Fasenra, also known as benralizumab

Fasenra is used to treat a type of severe asthma called eosinophilic asthma. Find out how to take it safely and possible side effects. Fasenra is also called benralizumab.

What is Fasenra?

Fasenra is used to treat severe type of asthma called eosinophilic asthma. This is when there are too many eosinophils (a type of disease-fighting white blood cell) in their blood and lungs. Too many eosinophils can cause asthma flare-ups. This type of asthma is rare, and generally occurs in adults. Fasenra works by reducing the number of eosinophils produced. This has the effect of reducing your symptoms during an asthma attack and how often you get asthma flare-ups. 

Fasenra does not give immediate relief from an asthma attack
If you have an asthma action plan that you have agreed with your doctor, follow it closely at all times.
For severe asthma symptoms, you should use your reliever inhaler immediately and call an ambulance on 111 or go to your nearest Accident & Emergency clinic.

Things to consider before using Fasenra?

  • Are you pregnant or breastfeeding?
  • Do you have a worm infection?
  • Are you taking other medicines?

If so, it’s important that you tell your doctor before you start Fasenra. Sometimes a medicine isn’t suitable for a person with certain conditions, or it can only be used with extra care.

Fasenra comes as a pen injection

In Aotearoa New Zealand Fasenra is available as an injection given under your skin. Fasenra comes as a single-use pen injection, which means that each pen is used only once for 1 injection. The pen is ready to use meaning it's pre-filled with the medicine, and the needle is already fitted onto the pen. The pen is very easy to use – you don't need to measure or mix anything, or handle a needle.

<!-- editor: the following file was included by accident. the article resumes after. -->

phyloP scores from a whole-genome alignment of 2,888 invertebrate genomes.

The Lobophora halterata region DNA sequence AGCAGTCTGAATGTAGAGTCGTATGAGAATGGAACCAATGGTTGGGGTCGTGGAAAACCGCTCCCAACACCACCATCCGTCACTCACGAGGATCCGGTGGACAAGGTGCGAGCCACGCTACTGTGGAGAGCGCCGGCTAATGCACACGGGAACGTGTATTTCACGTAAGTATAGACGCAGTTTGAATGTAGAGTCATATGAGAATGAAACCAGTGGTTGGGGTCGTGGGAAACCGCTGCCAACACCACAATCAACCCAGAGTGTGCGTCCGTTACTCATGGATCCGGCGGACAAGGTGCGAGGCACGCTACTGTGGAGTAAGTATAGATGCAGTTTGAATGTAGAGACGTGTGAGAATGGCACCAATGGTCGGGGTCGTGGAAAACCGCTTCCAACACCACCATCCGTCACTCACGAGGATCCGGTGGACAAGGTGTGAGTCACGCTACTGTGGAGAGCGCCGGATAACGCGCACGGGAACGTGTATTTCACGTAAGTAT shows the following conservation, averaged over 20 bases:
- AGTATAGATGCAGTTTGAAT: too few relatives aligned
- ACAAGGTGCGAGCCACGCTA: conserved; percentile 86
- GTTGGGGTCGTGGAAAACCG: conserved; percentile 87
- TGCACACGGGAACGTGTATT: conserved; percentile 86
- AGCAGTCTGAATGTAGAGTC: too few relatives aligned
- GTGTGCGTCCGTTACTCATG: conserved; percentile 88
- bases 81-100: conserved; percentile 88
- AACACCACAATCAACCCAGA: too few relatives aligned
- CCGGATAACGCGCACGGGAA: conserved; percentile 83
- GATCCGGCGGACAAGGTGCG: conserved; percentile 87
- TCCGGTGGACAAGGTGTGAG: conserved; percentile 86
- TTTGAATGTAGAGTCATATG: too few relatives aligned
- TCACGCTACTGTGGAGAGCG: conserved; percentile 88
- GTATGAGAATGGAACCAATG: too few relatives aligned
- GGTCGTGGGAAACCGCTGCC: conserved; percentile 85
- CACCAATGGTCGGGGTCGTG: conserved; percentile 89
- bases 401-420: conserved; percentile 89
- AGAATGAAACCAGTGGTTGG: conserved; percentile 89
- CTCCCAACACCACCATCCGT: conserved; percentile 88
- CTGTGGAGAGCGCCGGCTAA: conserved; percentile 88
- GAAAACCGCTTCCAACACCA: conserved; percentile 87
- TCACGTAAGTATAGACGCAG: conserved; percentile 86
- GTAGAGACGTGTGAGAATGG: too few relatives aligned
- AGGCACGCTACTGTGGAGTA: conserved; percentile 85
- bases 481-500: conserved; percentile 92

Dose

  • The usual dose of Fasenra is a 30 mg (one prefilled syringe) injection every 4 weeks for the first 3 doses, then one injection every 8 weeks after that.
  • On the day of your injection, take your asthma medication as usual.
  • If you have missed a dose of Fasenra contact your doctor, nurse, or pharmacist as soon as possible. They will tell you what you need to do.

Where do I inject Fasenra?

Fasenra injection is given under your skin (called subcutaneous). If you are injecting it by yourself, give it in your thigh or abdomen. If the injection is given by someone else (for example a caregiver or your doctor, nurse or pharmacist), it may also be given in the upper arm. Don't try to inject yourself in the arm.

Store Fasenra in the fridge

Store Fasenra in the fridge, in the original package. Don't freeze it – if your pen has been frozen, don't use it. Take your Fasenra pen out of the fridge and leave it at room temperature for about 30 minutes before injecting. Don't warm Fasenra in any other way, eg, in the microwave or hot water. When refrigeration isn't possible (eg, when you are on holiday), you can keep your pen at room temperature (20°C to 25°C ) for up to 14 days.

Get rid of your used injection pens safely

It's important to get rid of your used injection pens safely.

  • Keep them out of reach of children and pets, and places where they could hurt others. You can do this by buying a sharps container from your pharmacy. This is a special container made of hard plastic that has a tight-fitting lid so used needles and syringes can be stored securely.
  • Don't flush used needles and syringes down the toilet or put them in household or public rubbish or recycle bins. Once your sharps container is full, take it to your pharmacy for safe disposal.

Possible side effects

Like all medicines, Fasenra can cause side effects, although not everyone gets them. Often side effects improve as your body gets used to the new medicine.

Side effects What should I do?
  • Pain and discomfort at the injection site including redness, swelling, itching and a burning sensation of the skin near where the injection was given
  • This is quite common.
  • This usually passes with time. 
  • Tell your doctor if this bother you.
  • Headache
  • Sore throat
  • Fever (high temperature)
  • These are common.
  • This usually passes with time. 
  • Tell your doctor if these bother you.
  • Signs of an allergic reaction such as skin rash, itching, swelling of your lips, face, and mouth or difficulty breathing
  • Tell your doctor immediately or call 111 for an ambulance. 
For more information on side effects, see the Medsafe consumer information leaflet Fasenra.

Did you know that you can report a side effect to a medicine to CARM (Centre for Adverse Reactions Monitoring)? Report a side effect to a product.

Learn more

The following links provide further information on Fasenra.

Medsafe Consumer Information Sheets: Fasenra

References

  1. Benralizumab New Zealand Formulary
Credits: Health Navigator Pharmacists. Reviewed By: Angela Lambie, Pharmacist, Auckland Last reviewed: 04 Oct 2022